Marguerite Gardiner, neé Power (1789 – 1849) Countess of Blessington. This beautiful miniature is after a portrait by Thomas Lawrence.
Marguerite Power was born near Clonmel, Co. Tipperary. Her father was Edmund Power, a small landowner. As a child, she loved to read, spending much of her time engrossed in reading books and encouraged in this by her dear friend Anne O’Dwyer. At the age of fifteen, her father arranged for her to marry Captain Maurice St. Ledger, a much older man who was said to be prone to ‘fits of insanity’. They married in Clonmel Parish Church on March 7th 1804.
Maurice was a cruel husband who treated her badly and after 3 months, when he was called to go to India with the East India Company, she refused to accompany him and returned to her parents’ house.
In 1808, she met Thomas Jenkins, who’s regiment was stationed in Tullow and she accompanied him to Hampshire, thereby escaping the home in which she had had little happiness since the death of her dear friend Anne. For six years she lived with Jenkins, before she met Charles Gardiner, 1st Earl of Blessington. Jenkins agreed to release Margaret for a fee of £10,000, which was to cover the costs of the many gifts of jewellery and other items he had bestowed on her.
Charles was a widower and his late wife had borne him four children, two before their marriage and two legitimate. These two legitimate children, Harriett Anne Gardiner and Luke Wellington Gardiner are also featured as part of this collection.
In 1817, Farmer died after falling from a window and Margaret was now free to marry Charles which she did in February 1818 and became Marguerite Gardiner, Countess of Blessington. After a short visit to Ireland, they settled at 10 St. James’ Square in London. Margaret loved society and was loved by all who encountered her. Her dazzling wit and her intelligence made her very popular and she loved the conversation and attention that this society brought her.
In August 1822, Margaret and her husband left England for Europe. Travelling through France, they met the actor Count D’Orsay who remained a companion of Margaret’s throughout her life. They travelled to Italy, settling first at Genoa where they befriended the poet Lord Byron.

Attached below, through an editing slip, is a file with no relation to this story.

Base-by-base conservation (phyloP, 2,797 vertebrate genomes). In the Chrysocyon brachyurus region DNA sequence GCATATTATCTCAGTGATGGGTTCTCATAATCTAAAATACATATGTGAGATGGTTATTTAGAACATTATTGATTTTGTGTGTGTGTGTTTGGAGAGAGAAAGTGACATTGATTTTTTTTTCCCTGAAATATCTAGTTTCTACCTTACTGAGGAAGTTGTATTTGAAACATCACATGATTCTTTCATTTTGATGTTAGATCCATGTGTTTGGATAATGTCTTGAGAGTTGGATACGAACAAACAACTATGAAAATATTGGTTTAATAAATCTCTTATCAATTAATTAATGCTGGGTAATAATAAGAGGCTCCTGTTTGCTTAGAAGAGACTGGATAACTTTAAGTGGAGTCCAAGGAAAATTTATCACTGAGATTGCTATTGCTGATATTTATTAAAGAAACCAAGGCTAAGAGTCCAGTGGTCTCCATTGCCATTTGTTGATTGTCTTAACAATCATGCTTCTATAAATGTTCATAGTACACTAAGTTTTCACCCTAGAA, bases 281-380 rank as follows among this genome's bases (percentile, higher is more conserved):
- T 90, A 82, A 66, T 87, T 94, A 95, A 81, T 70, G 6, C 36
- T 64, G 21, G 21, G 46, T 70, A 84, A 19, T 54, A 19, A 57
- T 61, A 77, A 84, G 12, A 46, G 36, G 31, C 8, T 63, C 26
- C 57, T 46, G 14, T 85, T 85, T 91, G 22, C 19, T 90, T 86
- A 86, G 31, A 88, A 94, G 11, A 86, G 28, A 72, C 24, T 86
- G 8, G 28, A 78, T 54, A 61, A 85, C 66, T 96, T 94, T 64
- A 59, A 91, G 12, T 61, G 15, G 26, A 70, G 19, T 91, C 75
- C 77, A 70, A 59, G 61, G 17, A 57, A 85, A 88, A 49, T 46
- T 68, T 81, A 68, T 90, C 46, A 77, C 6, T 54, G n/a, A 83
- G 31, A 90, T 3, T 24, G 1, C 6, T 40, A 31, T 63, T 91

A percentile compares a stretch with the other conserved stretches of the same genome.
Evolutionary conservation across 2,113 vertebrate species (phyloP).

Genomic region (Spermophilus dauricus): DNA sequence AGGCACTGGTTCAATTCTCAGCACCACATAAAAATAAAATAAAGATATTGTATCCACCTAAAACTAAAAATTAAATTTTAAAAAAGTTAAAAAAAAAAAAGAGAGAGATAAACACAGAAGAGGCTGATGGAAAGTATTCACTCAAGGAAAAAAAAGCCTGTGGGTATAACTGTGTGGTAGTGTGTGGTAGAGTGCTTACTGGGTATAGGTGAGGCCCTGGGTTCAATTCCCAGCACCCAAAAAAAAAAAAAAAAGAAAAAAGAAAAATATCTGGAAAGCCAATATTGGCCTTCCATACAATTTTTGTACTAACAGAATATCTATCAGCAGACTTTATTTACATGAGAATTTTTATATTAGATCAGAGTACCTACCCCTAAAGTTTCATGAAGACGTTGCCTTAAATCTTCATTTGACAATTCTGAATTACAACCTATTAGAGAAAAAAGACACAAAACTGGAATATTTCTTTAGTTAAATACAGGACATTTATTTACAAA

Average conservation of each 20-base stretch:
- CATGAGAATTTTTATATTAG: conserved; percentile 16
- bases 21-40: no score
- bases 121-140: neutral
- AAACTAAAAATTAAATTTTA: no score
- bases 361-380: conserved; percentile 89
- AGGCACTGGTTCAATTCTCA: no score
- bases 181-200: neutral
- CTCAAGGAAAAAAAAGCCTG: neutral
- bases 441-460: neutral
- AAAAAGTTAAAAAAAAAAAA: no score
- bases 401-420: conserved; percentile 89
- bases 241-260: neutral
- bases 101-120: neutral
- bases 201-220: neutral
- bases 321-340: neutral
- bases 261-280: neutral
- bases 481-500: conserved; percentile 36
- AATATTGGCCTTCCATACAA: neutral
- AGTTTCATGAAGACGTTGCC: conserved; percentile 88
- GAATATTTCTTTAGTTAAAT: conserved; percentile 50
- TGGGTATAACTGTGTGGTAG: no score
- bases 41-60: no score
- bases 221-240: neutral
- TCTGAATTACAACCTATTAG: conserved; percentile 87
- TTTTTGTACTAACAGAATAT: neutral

After the death of the young Luke Gardiner, Charles was left without an heir and it was decided that their now constant companion Count D’Orsay should marry Charles’ daughter Harriett. They married in 1827, she only sixteen years old.
In 1829, Charles died and in 1830, the bereft Margaret left Europe to return to St. James’ Square. Her financial circumstances being now quite altered since the death of her husband, she moved to Seamore Place, to a smaller house and began to write in order to supplement her income. In 1834, her ‘Conversations with Lord Byron’ were published and she became the nation’s highest earning author.
In 1831, Harriett and Count D’Orsay separated by mutual consent, neither having ever really been fully in love with the other and the Count remained Margaret’s companion for the rest of her life.
She moved again, to Gore House, Kensington, which is now the site of the Royal Albert Hall, and her home continued to be a centre of attraction for all that was distinguished in literature, learning, art, science and fashion.
Her income from her writing however, could not discharge her many debts and in 1849 she and the Count moved to Paris. She died later that year, it is said of a burst heart.